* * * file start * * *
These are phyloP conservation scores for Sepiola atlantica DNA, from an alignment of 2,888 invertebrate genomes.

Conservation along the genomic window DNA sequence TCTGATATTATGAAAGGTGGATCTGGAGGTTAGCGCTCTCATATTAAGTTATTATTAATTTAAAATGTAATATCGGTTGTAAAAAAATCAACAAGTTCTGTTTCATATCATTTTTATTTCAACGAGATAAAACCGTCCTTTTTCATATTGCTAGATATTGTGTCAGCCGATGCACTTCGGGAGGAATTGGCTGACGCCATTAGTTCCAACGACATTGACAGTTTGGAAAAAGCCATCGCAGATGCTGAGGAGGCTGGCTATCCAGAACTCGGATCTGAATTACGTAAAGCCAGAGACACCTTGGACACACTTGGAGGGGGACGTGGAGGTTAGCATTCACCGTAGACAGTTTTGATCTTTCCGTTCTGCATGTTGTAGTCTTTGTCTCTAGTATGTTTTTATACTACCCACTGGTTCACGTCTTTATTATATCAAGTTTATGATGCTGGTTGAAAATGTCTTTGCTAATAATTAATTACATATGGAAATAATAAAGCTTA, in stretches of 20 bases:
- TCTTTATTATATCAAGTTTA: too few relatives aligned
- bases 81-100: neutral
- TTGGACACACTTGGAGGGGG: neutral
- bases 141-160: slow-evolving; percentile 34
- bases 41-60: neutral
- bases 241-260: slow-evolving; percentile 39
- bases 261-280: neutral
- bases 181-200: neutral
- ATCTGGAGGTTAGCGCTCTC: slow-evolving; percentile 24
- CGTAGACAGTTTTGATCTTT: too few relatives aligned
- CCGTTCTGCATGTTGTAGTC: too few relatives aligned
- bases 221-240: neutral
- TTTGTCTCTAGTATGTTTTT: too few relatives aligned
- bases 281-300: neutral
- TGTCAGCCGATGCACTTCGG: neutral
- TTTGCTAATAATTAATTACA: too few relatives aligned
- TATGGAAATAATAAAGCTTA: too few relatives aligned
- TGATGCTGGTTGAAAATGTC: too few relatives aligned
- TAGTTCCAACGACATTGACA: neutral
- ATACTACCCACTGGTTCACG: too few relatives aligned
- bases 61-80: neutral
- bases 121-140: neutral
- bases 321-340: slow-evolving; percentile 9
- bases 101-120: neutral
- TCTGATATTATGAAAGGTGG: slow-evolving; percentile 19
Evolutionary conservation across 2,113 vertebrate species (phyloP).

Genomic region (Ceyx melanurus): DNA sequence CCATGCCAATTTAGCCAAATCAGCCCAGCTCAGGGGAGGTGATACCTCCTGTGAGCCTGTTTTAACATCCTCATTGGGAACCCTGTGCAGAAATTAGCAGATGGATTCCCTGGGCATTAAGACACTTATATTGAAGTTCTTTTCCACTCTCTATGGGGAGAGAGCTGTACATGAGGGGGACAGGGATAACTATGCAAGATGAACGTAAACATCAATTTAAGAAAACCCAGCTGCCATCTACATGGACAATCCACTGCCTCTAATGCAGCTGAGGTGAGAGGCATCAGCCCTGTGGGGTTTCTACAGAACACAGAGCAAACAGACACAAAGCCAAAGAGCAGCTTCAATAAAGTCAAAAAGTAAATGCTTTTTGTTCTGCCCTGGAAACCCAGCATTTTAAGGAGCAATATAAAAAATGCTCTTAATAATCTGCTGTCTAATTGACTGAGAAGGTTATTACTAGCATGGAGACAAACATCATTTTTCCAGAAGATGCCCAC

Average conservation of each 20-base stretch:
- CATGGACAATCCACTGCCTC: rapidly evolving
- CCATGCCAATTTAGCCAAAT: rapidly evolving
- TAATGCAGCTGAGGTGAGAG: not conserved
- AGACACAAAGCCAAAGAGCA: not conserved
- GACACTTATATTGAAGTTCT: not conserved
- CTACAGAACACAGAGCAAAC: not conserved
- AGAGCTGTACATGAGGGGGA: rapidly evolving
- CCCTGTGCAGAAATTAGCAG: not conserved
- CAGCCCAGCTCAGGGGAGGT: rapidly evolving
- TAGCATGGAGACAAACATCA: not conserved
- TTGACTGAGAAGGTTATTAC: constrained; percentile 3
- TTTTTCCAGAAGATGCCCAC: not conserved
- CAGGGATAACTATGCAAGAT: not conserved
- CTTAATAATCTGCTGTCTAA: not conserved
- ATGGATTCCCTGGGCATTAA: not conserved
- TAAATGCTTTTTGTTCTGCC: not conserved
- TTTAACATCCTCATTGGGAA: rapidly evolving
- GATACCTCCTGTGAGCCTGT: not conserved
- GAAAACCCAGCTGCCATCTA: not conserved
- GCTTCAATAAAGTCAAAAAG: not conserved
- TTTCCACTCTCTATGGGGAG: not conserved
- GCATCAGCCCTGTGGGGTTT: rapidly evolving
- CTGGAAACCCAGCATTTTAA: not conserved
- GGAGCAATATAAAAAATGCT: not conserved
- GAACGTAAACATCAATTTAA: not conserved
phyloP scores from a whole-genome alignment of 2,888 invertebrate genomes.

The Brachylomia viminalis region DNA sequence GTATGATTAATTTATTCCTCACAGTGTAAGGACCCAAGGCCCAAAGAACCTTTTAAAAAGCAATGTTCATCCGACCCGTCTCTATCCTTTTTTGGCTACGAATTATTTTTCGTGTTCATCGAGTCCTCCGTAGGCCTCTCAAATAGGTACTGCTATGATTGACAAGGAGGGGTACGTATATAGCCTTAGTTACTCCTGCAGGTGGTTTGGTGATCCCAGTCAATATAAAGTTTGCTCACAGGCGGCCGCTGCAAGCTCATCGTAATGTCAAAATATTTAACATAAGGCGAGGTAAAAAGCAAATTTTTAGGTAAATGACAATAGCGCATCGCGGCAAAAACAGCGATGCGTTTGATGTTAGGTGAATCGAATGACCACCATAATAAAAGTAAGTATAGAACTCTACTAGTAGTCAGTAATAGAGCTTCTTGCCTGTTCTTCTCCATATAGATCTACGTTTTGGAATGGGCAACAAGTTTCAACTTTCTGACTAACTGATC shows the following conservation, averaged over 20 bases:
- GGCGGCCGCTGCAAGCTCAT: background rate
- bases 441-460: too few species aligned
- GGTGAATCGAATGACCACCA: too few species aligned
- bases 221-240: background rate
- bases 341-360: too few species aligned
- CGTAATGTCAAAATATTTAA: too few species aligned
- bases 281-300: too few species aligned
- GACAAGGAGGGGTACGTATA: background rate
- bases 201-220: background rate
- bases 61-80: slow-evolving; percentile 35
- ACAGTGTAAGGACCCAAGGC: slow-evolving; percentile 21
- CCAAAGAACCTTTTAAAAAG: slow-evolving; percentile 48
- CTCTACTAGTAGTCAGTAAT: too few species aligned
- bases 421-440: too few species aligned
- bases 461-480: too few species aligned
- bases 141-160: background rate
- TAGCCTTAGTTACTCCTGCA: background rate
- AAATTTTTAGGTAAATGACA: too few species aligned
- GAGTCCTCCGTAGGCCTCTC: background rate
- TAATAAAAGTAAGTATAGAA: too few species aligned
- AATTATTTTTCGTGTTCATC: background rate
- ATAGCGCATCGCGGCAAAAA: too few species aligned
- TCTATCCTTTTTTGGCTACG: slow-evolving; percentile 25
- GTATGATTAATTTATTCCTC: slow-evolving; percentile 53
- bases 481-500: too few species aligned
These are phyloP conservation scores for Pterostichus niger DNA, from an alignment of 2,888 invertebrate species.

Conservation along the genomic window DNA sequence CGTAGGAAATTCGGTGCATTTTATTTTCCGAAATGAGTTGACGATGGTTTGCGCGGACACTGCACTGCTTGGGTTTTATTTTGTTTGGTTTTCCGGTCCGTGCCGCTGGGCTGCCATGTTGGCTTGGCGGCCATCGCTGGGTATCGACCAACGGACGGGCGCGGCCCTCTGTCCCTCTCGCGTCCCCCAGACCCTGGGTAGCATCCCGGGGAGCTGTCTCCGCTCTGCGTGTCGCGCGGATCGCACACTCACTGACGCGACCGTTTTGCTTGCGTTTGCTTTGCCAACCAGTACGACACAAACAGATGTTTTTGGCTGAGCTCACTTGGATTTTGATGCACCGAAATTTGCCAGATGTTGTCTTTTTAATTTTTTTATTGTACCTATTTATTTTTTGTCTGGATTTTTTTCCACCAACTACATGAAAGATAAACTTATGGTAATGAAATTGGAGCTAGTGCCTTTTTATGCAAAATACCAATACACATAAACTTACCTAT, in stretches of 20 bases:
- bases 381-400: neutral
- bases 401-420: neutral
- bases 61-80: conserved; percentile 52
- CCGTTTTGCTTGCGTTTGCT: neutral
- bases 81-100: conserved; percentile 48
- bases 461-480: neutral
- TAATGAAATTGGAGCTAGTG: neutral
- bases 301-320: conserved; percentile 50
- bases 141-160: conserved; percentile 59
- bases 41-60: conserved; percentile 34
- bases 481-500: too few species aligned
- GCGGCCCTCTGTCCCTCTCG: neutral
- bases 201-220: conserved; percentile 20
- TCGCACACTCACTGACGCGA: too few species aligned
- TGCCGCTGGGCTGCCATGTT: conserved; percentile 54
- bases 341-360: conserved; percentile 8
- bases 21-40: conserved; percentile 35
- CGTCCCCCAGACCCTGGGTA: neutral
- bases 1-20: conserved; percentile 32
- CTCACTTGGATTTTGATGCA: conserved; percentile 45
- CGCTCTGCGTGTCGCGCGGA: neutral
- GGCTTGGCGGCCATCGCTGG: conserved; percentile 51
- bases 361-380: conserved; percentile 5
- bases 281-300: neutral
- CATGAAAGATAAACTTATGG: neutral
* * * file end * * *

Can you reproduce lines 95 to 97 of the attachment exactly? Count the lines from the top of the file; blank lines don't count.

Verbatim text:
- bases 481-500: too few species aligned
- GCGGCCCTCTGTCCCTCTCG: neutral
- bases 201-220: conserved; percentile 20